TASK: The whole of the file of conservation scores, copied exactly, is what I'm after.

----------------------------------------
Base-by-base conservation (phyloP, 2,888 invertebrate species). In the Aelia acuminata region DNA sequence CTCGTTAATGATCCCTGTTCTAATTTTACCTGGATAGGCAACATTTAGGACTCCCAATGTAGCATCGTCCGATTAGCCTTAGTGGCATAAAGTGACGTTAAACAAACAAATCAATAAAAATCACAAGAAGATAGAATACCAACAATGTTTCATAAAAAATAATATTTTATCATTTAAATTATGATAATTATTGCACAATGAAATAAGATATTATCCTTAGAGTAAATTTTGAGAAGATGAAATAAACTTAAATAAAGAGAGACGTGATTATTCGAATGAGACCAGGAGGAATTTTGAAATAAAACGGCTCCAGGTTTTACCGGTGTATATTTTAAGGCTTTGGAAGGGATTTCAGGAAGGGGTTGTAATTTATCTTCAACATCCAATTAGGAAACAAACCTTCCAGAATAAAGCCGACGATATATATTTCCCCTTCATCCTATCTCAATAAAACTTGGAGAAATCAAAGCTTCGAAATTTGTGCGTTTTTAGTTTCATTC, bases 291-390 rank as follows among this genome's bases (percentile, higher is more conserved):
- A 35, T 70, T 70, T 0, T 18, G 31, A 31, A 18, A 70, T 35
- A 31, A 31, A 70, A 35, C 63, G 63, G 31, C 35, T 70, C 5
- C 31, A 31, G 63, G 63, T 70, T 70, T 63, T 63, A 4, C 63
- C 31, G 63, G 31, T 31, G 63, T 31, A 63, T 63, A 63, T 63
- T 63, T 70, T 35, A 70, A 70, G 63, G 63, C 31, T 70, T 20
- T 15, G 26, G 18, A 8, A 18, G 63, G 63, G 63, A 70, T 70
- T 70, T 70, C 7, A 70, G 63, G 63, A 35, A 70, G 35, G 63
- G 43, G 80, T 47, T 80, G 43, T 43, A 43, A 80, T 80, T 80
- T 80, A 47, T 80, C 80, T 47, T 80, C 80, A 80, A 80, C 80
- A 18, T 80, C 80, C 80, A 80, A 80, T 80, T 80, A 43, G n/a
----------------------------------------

Base-by-base conservation (phyloP, 2,888 invertebrate species). In the Aelia acuminata region DNA sequence CTCGTTAATGATCCCTGTTCTAATTTTACCTGGATAGGCAACATTTAGGACTCCCAATGTAGCATCGTCCGATTAGCCTTAGTGGCATAAAGTGACGTTAAACAAACAAATCAATAAAAATCACAAGAAGATAGAATACCAACAATGTTTCATAAAAAATAATATTTTATCATTTAAATTATGATAATTATTGCACAATGAAATAAGATATTATCCTTAGAGTAAATTTTGAGAAGATGAAATAAACTTAAATAAAGAGAGACGTGATTATTCGAATGAGACCAGGAGGAATTTTGAAATAAAACGGCTCCAGGTTTTACCGGTGTATATTTTAAGGCTTTGGAAGGGATTTCAGGAAGGGGTTGTAATTTATCTTCAACATCCAATTAGGAAACAAACCTTCCAGAATAAAGCCGACGATATATATTTCCCCTTCATCCTATCTCAATAAAACTTGGAGAAATCAAAGCTTCGAAATTTGTGCGTTTTTAGTTTCATTC, bases 291-390 rank as follows among this genome's bases (percentile, higher is more conserved):
- A 35, T 70, T 70, T 0, T 18, G 31, A 31, A 18, A 70, T 35
- A 31, A 31, A 70, A 35, C 63, G 63, G 31, C 35, T 70, C 5
- C 31, A 31, G 63, G 63, T 70, T 70, T 63, T 63, A 4, C 63
- C 31, G 63, G 31, T 31, G 63, T 31, A 63, T 63, A 63, T 63
- T 63, T 70, T 35, A 70, A 70, G 63, G 63, C 31, T 70, T 20
- T 15, G 26, G 18, A 8, A 18, G 63, G 63, G 63, A 70, T 70
- T 70, T 70, C 7, A 70, G 63, G 63, A 35, A 70, G 35, G 63
- G 43, G 80, T 47, T 80, G 43, T 43, A 43, A 80, T 80, T 80
- T 80, A 47, T 80, C 80, T 47, T 80, C 80, A 80, A 80, C 80
- A 18, T 80, C 80, C 80, A 80, A 80, T 80, T 80, A 43, G n/a